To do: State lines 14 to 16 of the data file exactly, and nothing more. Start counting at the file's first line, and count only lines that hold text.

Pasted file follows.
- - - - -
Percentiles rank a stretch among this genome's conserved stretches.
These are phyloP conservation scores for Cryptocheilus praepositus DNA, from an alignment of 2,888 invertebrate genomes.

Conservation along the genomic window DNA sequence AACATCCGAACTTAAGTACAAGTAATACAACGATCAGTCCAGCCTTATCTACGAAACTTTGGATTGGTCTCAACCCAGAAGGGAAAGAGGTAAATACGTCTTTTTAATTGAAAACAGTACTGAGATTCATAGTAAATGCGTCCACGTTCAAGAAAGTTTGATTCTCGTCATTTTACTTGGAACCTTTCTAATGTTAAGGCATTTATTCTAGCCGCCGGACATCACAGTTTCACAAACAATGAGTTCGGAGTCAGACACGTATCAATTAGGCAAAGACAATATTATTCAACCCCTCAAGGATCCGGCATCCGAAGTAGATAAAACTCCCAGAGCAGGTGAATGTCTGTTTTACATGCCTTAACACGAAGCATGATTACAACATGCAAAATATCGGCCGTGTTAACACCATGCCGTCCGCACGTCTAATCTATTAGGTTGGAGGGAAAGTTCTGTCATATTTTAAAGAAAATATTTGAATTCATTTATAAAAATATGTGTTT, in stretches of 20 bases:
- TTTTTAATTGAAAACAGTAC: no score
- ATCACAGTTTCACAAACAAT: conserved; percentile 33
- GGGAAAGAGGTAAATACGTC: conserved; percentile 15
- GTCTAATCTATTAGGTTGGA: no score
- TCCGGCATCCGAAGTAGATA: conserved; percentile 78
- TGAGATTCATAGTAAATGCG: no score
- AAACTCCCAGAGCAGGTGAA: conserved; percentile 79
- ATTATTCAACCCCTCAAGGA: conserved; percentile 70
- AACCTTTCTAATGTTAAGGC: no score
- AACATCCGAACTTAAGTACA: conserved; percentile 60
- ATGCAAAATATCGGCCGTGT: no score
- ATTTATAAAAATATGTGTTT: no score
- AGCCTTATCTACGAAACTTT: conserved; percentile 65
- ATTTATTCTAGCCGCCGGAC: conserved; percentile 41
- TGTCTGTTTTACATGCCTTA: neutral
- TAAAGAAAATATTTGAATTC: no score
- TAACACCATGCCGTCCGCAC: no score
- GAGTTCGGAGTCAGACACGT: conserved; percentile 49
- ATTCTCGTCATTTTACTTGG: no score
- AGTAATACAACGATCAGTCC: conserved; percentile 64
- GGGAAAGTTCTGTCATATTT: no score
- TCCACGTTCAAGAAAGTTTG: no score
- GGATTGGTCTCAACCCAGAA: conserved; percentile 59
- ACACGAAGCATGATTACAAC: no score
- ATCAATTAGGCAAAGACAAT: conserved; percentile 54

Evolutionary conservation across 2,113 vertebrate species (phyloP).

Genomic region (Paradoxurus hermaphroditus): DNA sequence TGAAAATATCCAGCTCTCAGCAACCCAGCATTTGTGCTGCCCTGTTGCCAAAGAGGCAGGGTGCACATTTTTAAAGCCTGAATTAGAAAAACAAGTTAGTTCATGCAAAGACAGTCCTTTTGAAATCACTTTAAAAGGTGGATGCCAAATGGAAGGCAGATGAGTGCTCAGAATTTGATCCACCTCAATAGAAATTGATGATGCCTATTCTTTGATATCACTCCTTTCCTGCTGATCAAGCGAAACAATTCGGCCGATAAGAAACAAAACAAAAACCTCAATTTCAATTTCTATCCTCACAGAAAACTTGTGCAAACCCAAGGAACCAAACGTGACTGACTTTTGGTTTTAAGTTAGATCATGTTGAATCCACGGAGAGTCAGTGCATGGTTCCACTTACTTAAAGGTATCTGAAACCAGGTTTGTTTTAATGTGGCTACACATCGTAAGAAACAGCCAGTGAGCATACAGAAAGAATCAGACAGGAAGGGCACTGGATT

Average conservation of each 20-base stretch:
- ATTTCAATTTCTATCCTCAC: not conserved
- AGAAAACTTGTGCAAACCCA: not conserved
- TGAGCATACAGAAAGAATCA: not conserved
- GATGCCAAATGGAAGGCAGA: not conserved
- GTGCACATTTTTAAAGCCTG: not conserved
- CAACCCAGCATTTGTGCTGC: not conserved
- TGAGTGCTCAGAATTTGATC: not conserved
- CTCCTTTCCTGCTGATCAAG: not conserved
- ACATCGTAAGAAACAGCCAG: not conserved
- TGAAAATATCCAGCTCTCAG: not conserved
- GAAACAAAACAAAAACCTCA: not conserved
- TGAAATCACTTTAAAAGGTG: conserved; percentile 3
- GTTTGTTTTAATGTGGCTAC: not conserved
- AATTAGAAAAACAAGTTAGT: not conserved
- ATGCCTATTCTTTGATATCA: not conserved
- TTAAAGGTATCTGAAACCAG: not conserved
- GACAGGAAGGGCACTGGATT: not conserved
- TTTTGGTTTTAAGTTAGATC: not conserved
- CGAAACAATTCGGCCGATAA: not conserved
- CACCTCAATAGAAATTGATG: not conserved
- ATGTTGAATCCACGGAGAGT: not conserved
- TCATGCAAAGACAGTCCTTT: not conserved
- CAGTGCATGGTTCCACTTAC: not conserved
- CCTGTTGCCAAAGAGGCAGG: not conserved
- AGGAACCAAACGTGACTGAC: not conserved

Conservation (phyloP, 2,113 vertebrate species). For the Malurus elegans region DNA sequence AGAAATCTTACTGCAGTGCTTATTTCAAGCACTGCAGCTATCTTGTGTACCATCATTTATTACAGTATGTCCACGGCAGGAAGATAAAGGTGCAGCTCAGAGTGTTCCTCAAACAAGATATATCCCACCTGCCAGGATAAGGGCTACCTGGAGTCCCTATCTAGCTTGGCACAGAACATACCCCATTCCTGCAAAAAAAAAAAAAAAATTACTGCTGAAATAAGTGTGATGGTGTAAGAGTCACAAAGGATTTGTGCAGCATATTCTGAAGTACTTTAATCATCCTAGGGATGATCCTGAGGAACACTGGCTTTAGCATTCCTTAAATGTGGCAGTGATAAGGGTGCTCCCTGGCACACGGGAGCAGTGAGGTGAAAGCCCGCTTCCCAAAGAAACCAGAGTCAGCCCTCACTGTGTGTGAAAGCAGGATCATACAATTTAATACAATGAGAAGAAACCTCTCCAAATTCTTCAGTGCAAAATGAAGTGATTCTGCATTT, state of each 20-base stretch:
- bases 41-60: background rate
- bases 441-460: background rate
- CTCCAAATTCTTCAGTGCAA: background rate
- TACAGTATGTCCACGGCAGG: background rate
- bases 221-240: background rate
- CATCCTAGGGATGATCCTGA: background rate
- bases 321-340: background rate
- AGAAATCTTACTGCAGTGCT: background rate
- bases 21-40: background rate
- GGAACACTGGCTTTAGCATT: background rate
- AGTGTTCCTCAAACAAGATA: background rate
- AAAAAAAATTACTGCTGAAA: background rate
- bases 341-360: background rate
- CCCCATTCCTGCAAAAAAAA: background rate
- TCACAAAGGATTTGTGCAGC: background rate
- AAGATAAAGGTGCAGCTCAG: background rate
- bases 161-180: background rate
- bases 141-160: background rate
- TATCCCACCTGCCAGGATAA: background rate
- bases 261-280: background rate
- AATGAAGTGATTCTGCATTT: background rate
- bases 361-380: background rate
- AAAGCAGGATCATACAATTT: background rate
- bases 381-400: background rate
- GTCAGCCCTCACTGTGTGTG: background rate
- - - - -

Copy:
- ATGCAAAATATCGGCCGTGT: no score
- ATTTATAAAAATATGTGTTT: no score
- AGCCTTATCTACGAAACTTT: conserved; percentile 65